CREATE TABLE [MyLog](
[RecordID] [int] IDENTITY(1,1) NOT NULL,
[LogTimeStamp] [datetime] NOT NULL,
[Duration] [decimal](12, 4) NOT NULL,
[SessionID] [varchar](40) NOT NULL,
[IP] [varchar](24) NOT NULL,
[Request] [varchar](80) NULL,
[Response] [varchar](80) NULL,
[Error] [varchar](255) NULL,
[Description] [varchar](80) NULL,
CONSTRAINT [PK_MyLog] PRIMARY KEY CLUSTERED
) ON [PRIMARY]
) ON [PRIMARY]
CREATE NONCLUSTERED INDEX [SK_MyLog_LogTimeStamp] ON MyLog
) ON [PRIMARY]
I would execute the following SQL statement;
DELETE MyLog WHERE DATEDIFF(DAY, LogTimeStamp, GETDATE()) > 30
It's pretty simple, use the DateDiff() function to compare the timestamp field with the current date and if it's older than 30 days, delete that record. I implemented that code in the first go around of the code, about two years ago. This week, I was in that area code for some maintenance and I took another look at that statement. That WHERE clause jumped right out at me. For every row in that table, both the DateDiff() and GetDate() functions are going to be called. SQL Server will need to compare every value of LogTimeStamp to see if it is older than 30 days ago. In this case, MyLog has an index on LogTimeStamp, but it will has to read the entire index. GetDate() is a nondeterministic function, it's going to get re-evaluated for each row in the database. Since the actual date comparison is against a constant value, I decided to evaluate the comparision date first and change the WHERE clause to a simpler expression.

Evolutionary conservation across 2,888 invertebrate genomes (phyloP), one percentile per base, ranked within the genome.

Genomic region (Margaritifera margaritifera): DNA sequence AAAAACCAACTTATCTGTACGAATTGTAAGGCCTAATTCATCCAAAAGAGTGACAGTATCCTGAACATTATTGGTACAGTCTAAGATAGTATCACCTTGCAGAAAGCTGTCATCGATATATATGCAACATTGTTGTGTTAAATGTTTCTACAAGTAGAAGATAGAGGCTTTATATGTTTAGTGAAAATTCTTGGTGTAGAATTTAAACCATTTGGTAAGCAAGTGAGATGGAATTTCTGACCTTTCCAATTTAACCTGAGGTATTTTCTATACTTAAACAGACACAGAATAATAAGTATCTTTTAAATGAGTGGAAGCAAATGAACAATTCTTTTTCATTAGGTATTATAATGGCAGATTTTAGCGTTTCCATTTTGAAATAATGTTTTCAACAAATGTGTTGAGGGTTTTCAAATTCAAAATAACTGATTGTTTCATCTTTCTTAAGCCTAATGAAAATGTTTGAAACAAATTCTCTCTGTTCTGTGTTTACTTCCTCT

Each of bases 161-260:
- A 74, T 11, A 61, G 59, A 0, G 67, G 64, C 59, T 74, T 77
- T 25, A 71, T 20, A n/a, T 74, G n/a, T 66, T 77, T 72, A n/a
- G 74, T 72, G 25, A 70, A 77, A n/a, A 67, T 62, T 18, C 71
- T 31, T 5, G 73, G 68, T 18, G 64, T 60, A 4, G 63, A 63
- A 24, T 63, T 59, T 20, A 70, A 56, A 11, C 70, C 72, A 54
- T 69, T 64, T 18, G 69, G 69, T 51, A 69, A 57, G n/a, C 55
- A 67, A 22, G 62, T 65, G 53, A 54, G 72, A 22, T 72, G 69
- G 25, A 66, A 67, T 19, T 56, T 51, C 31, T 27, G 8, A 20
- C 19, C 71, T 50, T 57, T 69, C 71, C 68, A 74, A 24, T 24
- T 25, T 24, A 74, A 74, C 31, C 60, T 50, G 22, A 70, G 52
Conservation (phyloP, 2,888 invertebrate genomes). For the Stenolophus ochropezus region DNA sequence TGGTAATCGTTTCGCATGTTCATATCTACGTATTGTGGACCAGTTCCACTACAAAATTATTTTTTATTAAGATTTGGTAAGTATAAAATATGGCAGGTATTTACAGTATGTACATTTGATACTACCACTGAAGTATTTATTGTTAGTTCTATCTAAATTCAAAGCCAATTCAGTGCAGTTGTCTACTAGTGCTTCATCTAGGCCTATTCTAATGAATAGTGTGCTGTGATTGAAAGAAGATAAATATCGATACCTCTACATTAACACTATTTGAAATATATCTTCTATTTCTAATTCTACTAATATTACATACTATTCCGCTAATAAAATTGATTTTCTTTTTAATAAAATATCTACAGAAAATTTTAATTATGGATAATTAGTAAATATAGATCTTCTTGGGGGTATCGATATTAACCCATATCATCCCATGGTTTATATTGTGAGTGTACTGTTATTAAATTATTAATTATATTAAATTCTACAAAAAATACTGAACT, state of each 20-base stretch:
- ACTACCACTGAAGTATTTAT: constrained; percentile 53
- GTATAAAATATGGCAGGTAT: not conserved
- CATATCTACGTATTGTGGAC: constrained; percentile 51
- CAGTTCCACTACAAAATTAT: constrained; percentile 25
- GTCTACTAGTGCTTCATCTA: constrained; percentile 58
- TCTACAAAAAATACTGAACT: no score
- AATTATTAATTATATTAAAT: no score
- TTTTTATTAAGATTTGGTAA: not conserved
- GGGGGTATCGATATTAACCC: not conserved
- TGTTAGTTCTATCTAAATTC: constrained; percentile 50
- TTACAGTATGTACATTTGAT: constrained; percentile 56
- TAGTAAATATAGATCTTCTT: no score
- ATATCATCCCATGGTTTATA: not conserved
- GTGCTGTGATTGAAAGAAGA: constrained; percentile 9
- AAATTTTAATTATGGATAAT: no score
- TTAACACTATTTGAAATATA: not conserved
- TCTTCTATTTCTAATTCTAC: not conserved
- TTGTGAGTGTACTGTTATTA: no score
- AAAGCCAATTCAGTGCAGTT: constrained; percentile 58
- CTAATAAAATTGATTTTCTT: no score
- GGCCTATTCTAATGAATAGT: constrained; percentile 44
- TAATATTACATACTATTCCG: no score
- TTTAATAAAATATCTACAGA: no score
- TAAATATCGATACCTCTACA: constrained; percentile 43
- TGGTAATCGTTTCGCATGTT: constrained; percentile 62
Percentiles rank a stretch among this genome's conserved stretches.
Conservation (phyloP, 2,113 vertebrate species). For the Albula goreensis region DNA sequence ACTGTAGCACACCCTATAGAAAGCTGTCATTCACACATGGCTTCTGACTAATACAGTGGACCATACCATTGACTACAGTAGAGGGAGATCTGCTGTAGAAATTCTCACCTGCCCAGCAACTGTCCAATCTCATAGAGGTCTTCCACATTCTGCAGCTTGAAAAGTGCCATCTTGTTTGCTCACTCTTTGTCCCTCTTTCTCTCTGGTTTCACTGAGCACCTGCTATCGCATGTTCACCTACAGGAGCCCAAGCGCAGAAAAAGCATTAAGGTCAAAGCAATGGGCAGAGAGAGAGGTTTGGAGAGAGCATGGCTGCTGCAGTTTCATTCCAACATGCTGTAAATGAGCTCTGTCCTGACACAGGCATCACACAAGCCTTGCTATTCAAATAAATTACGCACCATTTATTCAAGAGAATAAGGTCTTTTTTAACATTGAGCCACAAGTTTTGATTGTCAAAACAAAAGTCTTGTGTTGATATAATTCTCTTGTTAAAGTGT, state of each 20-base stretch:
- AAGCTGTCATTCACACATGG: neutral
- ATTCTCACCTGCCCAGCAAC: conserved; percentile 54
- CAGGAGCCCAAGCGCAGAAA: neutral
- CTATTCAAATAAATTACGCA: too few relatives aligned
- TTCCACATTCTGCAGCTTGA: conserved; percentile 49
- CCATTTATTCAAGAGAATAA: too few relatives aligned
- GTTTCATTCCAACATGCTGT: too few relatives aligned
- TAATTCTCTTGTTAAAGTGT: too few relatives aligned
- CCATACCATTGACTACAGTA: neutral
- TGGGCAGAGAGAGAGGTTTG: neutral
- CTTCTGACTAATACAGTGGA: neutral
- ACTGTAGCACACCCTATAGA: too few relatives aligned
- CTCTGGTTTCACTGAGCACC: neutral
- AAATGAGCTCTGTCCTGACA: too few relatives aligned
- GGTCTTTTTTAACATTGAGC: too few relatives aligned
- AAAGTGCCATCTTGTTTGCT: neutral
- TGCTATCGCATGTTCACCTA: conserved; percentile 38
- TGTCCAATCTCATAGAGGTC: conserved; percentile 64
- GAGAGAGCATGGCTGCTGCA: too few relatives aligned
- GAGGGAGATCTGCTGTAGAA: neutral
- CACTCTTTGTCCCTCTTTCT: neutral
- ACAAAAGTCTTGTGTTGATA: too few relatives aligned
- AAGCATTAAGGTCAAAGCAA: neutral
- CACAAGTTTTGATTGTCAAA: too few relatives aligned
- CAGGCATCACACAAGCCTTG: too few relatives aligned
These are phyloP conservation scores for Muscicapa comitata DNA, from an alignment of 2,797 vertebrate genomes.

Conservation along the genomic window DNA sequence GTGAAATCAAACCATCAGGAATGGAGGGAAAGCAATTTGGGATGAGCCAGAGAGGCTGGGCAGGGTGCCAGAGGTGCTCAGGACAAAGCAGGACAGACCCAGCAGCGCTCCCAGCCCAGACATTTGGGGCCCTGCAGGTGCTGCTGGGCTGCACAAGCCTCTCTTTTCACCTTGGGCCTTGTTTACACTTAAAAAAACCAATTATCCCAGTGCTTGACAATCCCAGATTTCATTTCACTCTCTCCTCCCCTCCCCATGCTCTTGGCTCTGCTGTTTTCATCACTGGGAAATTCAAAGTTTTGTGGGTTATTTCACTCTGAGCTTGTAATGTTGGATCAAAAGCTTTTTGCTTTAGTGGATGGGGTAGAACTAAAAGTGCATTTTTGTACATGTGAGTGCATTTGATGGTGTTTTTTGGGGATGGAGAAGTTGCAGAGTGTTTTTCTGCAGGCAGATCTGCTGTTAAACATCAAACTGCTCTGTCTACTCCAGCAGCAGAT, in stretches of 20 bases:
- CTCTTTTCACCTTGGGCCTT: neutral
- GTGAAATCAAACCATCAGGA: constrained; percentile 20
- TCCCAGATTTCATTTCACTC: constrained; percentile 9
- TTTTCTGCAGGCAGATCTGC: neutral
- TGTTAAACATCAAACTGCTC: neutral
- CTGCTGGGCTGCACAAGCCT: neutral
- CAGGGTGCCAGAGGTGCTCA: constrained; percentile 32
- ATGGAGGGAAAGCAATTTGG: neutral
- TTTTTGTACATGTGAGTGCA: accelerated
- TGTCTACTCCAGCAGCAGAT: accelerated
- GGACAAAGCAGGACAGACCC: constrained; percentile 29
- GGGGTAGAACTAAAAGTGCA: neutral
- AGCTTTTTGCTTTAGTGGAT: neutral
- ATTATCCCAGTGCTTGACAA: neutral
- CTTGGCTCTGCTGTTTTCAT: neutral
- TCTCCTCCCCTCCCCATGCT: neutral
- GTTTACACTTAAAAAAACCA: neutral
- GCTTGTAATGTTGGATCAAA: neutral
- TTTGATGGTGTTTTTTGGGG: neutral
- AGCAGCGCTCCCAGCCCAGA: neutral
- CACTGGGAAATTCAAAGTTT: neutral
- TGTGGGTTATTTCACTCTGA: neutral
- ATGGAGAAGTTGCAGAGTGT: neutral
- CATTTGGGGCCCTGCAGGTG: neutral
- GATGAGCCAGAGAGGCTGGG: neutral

DECLARE @PurgeDate smalldatetime
SELECT @PurgeDate = DATEADD(DAY, -30, GETDATE())
DELETE MyLog WHERE LogTimeStamp < @PurgeDate
I added a smalldatetime variable and assigned to it date of 30 days ago with the DateAdd() and GetDate() functions. Now SQL Server can use the value of @PurgeDate to jump into the index and jump out when the date condition no longer matches the criteria. By I implemented this on SQL Server 2005 and when I evaluated the estimated execution plans for each delete statement, I was surprised to see identical plans. Both sets of statements spent the same percentage of time doing scanning and deleting.
When I did the same evaluation on SQL Server 2000, I saw different results. The first delete statement spent 73% of the time scanning the index and 27% actually deleting rows from the table. The second delete statement spent 19% of the time scanning and 81% of the time deleting rows. On table that could have a large number of rows, it turned out to be big performance saving on SQL Server 2000 installations.
It's pretty cool that the SQL Server 2005 parser is smart enough to optimize code and recognize a constant expression when it sees it. My code would have seen a nice little performance boost by moving from SQL Server 2000 to SQL Server 2005. It's still a better thing to pull constant expressions out of the WHERE clause when you can do that.
SQL formatting courtesy of The Simple-Talk SQL Prettifier for SQL Server.